ABU DHABI // That the Swedish athlete Kristin Larsson is still competing in the Abu Dhabi Adventure Challenge demonstrates an astonishing mental fortitude after she collapsed on the first day of the race and spent time unconscious on a hospital trolley before opting to continue. To finish an epic 27-hour crossing of a 120km course through the towering sand dunes of the Empty Quarter just 40 minutes behind some of the world's best adventure racers yesterday morning would be a remarkable act of endurance in itself.
But for her to do so without having eaten a single bite because of the nausea that had beset her since setting off on Sunday morning, and with feet bloodied from the effect of running through sand, makes her possibly the most determined competitor to have taken on the six-day adventure race that runs, cycles, kayaks and swims through the emirate's cityscapes, coastline, deserts and mountains. And even though she was feeling ill, she and her team, Sweco Karlstad Adventure, spurned the option of a shorter 80km route through the dunes in favour of doing every checkpoint along the way.
"We didn't plan to do the short course," she said, as if any other option was unthinkable. Larsson had also done a 62km kayaking segment through the heavy swells of the Gulf without having eaten because of the after-effects of her first-day collapse. "I haven't been eating on this stage either," she said yesterday. "I could drink water but I would want to throw up." Her toes were a mass of blisters and she hobbled to the medical tent for treatment, but she remains determined to complete the final two days of the race, which entail mountain biking on desert roads and then night orienteering and rope work on Jebel Hafeet before a final cycle and running segment to the finish line in Al Ain's Jahili Fort.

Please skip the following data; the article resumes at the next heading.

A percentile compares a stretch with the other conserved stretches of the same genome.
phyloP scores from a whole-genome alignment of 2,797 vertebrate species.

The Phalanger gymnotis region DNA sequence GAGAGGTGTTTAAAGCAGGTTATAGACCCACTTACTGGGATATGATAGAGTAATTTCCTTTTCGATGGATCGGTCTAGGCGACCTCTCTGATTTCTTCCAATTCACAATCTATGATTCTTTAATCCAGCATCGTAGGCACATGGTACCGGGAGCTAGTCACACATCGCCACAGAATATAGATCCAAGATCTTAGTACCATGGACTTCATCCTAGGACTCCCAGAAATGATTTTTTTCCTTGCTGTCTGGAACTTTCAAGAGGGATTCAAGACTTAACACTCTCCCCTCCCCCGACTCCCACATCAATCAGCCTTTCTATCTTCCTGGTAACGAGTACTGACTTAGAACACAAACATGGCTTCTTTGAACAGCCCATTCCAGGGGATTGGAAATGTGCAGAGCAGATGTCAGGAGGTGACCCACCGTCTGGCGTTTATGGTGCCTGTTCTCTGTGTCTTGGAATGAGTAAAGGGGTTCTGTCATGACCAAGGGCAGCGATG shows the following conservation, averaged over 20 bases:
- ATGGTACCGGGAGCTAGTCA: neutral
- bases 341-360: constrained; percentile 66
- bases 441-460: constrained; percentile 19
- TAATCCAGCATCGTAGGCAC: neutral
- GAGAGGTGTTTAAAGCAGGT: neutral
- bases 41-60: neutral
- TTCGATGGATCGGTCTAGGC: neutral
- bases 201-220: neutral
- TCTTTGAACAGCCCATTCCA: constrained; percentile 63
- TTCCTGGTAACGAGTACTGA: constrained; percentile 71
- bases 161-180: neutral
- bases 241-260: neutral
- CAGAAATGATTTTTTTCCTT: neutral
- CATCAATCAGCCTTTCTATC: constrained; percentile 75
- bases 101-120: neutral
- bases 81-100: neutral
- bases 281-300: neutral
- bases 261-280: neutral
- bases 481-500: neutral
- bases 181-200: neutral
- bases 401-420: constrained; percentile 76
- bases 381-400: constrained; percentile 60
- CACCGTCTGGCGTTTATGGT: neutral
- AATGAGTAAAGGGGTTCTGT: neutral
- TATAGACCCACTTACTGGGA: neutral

Just ahead of the Swedes were seven of the teams vying for overall victory in the world's richest adventure race, with US$40,000 (Dh147,000) for first place and more than $200,000 overall. All seven finished within two minutes of each other, which was both deeply satisfying for the defending champions and overall leaders Team Qasr al Sarab led by Richard and Elina Ussher and deeply frustrating for the teams who were hoping to regain some of the 25-minute lead established by the Usshers over the second-place team, their fellow New Zealanders Team Adco, in the first two days of the race.
After a day of slogging flat out through the desert, the time differences between the teams that have a chance to win the race remains effectively unchanged, meaning the privation and pain counted for nothing. Richard Ussher said their strategy had been to "neutralise" the section by keeping pace with the lead teams. Last year, his team had been ahead by just one minute over the second-placed team and managed to extend that advantage by another minute to win the race.